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Caledonia judge orders Ottawa to court

Jessica Leeder - Staff Reporter
Toronto Star
Jun. 2, 2006. 02:24 PM

[SISIS note: The following mainstream news article is provided for reference only, as an example of how mainstream media treats indigenous resistance to genocide. Mainstream media often presents biased and distorted information, lacking pertinent facts and/or context. Inclusion of this article on our site should not be considered an endorsement by SISIS.]

CAYUGA - A judge who vowed to restore order and the rule of law in Caledonia has reserved judgment on an action plan and instead will order federal officials to his courtroom, where they’ll be asked to roll up their sleeves and pitch in.

Invitations to the federal Indian affairs minister and the attorney general will be sent personally by Ontario Superior Court Justice David Marshall. He called a special hearing yesterday to find out why native protestors are still occupying a construction site and section of railway he ordered police to clear, and to demand that everyone involved make suggestions on how to move forward.

Both sites are privately owned and part of an ongoing land dispute that began to heat up last February when members of the nearby Six Nations reserve took over the construction site, called Douglas Creek Estates.

"It’s evident to everyone here ... that there is great concern in the community that the rule of law has been suspended,” Marshall told a packed courtroom including a lineup of lawyers he ordered there representing the landowners, Don and John Henning; the railway, RailLink Canada Ltd.; the Ontario Provincial Police; the provincial Attorney General; the Six Nations elected council and Haldimand County.

"No free, democratic society can exist without being under the rule of law. It’s a question of how we get back to that," he said, adding that as a Superior Court judge he feels an "ultimate responsibility to ensure peace in the community is maintained."

Michael Bruder, lawyer for the Hennings, told the court he wanted a public explanation of why police have failed to clear protestors off the $45 million piece of land, which they were ordered to do months ago.

Denise Dwyer, a lawyer representing the OPP, said police feel they executed the eviction order as best they could, given the "volatile" situation.

Although police raided the protestors’ encampment in April and made several arrests, the court-ordered move caused tensions to erupt in Caledonia and protestors surged back onto the land. They also put up barricades around the town, blocking a main artery, a highway bypass and burned a bridge over a section of railway.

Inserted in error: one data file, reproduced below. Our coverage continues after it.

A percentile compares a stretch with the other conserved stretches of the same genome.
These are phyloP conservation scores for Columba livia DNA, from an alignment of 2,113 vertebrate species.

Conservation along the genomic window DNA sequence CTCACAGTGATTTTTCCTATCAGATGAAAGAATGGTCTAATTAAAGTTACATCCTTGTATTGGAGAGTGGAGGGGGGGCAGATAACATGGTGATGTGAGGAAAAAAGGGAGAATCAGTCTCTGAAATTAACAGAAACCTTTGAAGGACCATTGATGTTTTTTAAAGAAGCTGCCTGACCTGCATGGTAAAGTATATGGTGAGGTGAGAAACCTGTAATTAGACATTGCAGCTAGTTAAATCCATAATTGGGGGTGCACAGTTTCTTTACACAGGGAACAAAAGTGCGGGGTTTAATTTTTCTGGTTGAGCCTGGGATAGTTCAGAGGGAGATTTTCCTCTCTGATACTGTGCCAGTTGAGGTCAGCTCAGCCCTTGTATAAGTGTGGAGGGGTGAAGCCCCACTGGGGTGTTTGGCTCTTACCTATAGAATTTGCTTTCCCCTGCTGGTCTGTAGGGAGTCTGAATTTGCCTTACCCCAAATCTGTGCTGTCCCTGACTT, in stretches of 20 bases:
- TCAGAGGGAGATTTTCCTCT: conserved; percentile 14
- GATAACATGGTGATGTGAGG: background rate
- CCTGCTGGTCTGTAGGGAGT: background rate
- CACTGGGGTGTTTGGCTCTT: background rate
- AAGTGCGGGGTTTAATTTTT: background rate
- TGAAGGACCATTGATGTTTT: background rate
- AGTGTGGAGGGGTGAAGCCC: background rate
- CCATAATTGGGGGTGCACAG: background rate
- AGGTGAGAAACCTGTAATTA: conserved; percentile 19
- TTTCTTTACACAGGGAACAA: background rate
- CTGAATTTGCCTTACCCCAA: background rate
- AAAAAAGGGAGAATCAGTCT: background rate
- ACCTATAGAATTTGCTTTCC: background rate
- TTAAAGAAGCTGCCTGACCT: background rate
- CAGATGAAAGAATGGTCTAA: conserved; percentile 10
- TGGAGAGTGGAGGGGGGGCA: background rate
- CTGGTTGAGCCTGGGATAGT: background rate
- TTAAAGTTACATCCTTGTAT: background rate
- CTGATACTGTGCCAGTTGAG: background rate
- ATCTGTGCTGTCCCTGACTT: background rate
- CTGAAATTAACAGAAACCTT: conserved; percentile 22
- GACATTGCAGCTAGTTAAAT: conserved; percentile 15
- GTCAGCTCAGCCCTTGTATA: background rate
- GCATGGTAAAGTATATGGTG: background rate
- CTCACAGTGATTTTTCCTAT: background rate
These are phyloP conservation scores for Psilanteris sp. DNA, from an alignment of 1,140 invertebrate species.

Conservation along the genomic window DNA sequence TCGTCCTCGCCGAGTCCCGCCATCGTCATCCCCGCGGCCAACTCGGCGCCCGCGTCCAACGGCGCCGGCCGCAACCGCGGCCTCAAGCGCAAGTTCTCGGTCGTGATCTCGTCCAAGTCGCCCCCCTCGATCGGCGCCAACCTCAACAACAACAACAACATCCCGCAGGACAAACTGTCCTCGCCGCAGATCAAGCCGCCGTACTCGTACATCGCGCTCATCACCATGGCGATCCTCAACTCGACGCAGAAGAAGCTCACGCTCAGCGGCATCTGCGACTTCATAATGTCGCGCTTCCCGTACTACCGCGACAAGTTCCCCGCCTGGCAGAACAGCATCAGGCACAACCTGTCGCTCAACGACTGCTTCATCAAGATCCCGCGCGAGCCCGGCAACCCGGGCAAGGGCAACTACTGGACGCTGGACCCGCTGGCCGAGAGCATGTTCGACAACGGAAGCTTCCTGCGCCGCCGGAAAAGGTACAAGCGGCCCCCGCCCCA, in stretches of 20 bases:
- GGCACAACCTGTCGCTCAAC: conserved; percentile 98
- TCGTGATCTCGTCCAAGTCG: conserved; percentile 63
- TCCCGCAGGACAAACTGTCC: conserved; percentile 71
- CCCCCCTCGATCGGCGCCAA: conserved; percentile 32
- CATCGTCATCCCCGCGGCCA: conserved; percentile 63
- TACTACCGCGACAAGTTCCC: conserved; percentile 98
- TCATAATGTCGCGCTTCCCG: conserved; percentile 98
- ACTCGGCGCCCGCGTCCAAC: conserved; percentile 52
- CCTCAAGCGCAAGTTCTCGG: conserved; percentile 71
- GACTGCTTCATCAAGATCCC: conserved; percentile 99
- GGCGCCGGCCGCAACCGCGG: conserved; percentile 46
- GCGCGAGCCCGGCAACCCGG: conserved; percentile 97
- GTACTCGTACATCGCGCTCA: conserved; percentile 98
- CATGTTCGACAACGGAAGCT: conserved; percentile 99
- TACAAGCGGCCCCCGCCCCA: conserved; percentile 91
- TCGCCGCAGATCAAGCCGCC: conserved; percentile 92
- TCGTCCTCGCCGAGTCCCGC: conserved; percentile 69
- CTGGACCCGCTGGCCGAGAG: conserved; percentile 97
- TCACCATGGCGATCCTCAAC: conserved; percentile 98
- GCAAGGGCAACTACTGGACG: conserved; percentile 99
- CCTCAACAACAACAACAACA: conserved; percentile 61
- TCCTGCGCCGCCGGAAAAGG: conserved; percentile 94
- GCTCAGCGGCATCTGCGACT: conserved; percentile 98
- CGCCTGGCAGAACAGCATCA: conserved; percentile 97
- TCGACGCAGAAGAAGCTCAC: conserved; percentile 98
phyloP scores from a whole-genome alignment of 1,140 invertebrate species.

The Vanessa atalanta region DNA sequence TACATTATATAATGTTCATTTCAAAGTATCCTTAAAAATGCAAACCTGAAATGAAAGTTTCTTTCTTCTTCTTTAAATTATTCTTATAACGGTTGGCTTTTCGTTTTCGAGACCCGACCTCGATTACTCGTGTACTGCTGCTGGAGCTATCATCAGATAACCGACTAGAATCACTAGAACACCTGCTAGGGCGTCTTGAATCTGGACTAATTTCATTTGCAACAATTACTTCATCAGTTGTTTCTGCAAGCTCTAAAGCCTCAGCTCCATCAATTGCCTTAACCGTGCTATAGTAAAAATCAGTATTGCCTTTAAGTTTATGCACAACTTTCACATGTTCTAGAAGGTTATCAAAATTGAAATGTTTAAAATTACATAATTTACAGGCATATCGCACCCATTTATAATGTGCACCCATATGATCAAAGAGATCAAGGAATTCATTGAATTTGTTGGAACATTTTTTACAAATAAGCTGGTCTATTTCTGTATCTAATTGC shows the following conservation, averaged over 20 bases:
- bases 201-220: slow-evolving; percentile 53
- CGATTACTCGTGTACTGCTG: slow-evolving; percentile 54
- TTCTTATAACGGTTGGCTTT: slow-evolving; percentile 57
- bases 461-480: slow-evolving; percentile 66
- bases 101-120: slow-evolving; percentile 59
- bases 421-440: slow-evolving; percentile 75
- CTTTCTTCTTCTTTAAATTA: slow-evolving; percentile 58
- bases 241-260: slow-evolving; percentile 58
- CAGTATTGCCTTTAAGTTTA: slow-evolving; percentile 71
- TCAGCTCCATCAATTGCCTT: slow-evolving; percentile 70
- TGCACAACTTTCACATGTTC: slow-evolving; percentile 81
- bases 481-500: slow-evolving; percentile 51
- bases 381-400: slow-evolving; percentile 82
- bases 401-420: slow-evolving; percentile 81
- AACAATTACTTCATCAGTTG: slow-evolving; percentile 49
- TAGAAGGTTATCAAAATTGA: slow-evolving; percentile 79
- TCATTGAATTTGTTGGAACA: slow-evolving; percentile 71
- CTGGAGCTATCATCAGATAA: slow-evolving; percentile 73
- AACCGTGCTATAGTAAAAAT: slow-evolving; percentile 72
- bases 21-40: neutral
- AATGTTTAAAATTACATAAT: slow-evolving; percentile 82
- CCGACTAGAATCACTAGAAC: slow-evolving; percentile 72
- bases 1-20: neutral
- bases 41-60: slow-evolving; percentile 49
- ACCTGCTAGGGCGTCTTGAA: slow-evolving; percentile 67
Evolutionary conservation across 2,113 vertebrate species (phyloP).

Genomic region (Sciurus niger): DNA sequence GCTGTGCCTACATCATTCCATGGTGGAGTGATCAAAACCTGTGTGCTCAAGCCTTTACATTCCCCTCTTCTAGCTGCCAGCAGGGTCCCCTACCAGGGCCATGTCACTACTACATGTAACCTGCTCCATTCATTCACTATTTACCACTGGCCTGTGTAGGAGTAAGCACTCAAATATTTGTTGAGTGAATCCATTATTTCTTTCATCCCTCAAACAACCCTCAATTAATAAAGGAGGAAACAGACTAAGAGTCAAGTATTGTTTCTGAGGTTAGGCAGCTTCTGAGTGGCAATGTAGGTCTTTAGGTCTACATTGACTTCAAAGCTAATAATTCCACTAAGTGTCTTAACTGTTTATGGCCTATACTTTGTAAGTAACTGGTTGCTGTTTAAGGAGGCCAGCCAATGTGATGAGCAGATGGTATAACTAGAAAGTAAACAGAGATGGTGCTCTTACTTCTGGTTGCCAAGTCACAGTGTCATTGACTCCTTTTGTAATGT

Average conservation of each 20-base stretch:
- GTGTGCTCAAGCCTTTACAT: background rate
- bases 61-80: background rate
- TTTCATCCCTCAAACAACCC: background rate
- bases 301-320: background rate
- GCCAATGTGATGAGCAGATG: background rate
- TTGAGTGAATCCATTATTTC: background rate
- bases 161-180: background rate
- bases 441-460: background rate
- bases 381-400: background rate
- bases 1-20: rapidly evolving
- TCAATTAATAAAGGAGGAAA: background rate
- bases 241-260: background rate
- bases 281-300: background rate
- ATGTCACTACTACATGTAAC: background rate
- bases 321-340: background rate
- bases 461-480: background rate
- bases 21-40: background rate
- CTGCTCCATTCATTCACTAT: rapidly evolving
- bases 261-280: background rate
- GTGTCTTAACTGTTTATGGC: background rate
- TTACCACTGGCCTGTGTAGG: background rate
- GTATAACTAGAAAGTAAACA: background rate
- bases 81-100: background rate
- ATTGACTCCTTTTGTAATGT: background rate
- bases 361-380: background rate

A violent clash erupted between protestors and irate locals a day before the main street barricade was removed and protestors retreated to the construction site.

Since then, peace in the community has been tenuous. Marshall himself had a police escort when he entered the courthouse, and more than a dozen officers were staged at entrances and outside the courtroom.

Inside, lawyers for most parties seemed focussed on urging Marshall to show patience, and hold back on any order that could disrupt ongoing negotiations with stakeholders.

Dennis Brown, counsel for the provincial attorney general, told Marshall that ordering officers to forcibly remove protestors from the disputed sites would be “destructive” and could force a setback in talks.

But Bruder and Kenneth Peel, a lawyer representing RailLink, a 45-employee company that has laid off nine employees since the protest stopped its service, pressed Marshall, saying its clients have run out of patience.

Neither agree that the OPP has complied with the court’s orders, and both have the option of asking Marshall to consider contempt proceedings, although Bruder said his clients’ next step will depend on the outcome of Marshall’s next hearing, scheduled in two weeks.

“Hopefully within 14 days, we’ll have an agreement with the (provincial) government ... to purchase the subdivision at fair market value,” Bruder said.

Asked whether the federal government’s potential involvement could affect progress, Bruder said he thinks it’s unlikely.

“The province has told us the federal government is not interested in participating in these discussions. They’ve indicated to us they’re prepared to go it alone. They can do the deal within two weeks if they want to do it,” he said.

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